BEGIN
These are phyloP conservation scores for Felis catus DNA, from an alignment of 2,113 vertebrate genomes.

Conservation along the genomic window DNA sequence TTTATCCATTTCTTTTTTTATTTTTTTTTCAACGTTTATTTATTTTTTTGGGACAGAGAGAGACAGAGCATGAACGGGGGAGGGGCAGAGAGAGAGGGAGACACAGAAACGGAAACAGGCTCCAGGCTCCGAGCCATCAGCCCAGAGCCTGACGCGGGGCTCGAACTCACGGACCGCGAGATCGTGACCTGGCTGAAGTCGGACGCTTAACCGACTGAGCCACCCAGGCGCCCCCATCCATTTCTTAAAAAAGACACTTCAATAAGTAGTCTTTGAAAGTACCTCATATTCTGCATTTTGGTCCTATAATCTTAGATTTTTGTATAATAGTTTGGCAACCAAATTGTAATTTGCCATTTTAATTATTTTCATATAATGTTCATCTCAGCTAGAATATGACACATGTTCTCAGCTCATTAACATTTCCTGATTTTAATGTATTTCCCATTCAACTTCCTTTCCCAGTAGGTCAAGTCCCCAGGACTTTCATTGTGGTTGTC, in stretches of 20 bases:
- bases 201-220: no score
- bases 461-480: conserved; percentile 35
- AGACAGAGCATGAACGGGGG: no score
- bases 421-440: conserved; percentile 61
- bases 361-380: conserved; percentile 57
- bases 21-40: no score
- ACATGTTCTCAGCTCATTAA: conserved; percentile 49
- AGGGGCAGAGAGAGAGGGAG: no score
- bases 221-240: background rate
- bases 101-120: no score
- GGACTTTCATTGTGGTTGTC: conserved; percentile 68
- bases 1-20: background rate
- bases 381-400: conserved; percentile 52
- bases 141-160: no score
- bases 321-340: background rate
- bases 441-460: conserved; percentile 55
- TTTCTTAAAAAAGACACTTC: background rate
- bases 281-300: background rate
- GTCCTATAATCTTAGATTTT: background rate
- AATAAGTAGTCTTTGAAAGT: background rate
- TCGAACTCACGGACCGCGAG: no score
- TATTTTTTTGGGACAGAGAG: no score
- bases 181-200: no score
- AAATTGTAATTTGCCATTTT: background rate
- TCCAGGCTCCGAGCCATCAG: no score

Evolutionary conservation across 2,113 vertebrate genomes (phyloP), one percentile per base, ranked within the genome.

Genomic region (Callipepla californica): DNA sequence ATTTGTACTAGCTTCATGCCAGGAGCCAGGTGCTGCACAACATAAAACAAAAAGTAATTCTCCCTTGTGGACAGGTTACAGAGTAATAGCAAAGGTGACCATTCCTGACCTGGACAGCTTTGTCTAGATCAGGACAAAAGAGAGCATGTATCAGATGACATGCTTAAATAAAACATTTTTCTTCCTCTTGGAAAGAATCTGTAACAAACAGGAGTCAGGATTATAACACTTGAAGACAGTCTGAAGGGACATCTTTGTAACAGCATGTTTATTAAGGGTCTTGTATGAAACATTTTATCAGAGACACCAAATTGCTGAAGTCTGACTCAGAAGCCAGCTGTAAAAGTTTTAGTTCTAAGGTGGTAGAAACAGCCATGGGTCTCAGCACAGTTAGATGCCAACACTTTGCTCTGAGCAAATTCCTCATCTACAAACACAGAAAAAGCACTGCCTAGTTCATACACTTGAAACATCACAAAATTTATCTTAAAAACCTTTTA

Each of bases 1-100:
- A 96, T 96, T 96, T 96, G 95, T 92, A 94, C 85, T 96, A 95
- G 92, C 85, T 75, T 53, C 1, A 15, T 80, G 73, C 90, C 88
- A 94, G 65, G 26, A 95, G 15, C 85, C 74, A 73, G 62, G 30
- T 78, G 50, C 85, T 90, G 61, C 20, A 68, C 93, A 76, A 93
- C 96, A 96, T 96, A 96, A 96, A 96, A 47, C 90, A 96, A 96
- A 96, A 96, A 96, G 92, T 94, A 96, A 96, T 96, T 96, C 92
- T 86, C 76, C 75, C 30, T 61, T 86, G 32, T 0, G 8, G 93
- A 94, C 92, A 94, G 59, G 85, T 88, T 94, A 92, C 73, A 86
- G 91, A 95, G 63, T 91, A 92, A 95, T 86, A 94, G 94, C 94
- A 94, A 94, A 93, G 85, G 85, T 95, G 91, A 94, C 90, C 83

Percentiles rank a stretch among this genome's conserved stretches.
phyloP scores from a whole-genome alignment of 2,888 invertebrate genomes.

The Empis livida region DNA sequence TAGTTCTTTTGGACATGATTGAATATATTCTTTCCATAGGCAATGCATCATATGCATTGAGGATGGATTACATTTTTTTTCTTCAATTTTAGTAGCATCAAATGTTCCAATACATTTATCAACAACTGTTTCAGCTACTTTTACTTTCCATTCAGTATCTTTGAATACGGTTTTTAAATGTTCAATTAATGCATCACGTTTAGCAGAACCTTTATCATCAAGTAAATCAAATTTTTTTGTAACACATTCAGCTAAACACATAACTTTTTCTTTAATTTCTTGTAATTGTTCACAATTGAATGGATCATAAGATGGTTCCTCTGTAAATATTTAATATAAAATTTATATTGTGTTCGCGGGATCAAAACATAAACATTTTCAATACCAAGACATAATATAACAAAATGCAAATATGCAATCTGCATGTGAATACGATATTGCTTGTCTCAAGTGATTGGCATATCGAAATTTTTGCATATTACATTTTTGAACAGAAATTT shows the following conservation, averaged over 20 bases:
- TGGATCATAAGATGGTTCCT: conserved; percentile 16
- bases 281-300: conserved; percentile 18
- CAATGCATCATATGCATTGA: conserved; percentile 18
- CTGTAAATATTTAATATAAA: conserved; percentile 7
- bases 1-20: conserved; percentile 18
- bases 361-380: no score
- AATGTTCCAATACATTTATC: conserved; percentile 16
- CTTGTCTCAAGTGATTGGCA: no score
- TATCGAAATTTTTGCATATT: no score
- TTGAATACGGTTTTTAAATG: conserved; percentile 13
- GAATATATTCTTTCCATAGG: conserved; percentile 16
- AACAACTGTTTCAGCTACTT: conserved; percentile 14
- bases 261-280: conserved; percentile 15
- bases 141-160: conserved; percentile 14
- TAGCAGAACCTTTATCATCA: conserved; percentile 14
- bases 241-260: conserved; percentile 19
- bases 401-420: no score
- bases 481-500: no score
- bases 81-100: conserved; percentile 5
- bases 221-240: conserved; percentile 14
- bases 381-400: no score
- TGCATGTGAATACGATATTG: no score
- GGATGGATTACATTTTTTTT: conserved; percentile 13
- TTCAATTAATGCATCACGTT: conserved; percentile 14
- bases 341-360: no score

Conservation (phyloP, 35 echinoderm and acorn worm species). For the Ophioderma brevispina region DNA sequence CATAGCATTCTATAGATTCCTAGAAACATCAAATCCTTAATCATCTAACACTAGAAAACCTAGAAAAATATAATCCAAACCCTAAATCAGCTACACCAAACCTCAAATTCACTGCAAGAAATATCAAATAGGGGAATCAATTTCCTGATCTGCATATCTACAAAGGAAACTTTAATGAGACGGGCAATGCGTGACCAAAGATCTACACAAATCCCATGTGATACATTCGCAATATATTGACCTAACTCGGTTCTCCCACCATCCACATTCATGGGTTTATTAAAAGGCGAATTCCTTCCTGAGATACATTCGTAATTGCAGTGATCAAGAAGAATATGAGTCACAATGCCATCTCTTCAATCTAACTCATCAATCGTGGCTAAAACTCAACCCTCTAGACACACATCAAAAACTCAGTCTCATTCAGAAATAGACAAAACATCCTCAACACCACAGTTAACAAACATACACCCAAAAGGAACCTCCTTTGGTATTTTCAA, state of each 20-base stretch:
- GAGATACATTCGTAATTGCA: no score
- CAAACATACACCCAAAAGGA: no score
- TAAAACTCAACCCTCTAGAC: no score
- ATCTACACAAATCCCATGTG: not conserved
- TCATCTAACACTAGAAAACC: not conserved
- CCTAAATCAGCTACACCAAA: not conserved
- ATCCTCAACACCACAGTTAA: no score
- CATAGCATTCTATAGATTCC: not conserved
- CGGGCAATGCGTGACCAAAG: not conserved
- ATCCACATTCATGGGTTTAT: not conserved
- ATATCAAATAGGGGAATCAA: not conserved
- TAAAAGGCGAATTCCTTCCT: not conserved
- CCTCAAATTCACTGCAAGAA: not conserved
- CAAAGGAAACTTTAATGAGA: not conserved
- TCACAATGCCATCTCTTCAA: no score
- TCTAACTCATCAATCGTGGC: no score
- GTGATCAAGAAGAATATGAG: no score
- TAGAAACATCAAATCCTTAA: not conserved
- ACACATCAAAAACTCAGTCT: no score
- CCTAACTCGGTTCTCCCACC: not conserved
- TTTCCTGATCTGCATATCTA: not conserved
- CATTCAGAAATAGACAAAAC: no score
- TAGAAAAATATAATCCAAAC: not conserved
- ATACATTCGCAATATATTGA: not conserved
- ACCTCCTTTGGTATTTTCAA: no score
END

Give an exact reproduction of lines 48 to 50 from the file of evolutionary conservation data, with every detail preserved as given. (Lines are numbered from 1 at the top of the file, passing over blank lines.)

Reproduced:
- bases 1-20: conserved; percentile 18
- bases 361-380: no score
- AATGTTCCAATACATTTATC: conserved; percentile 16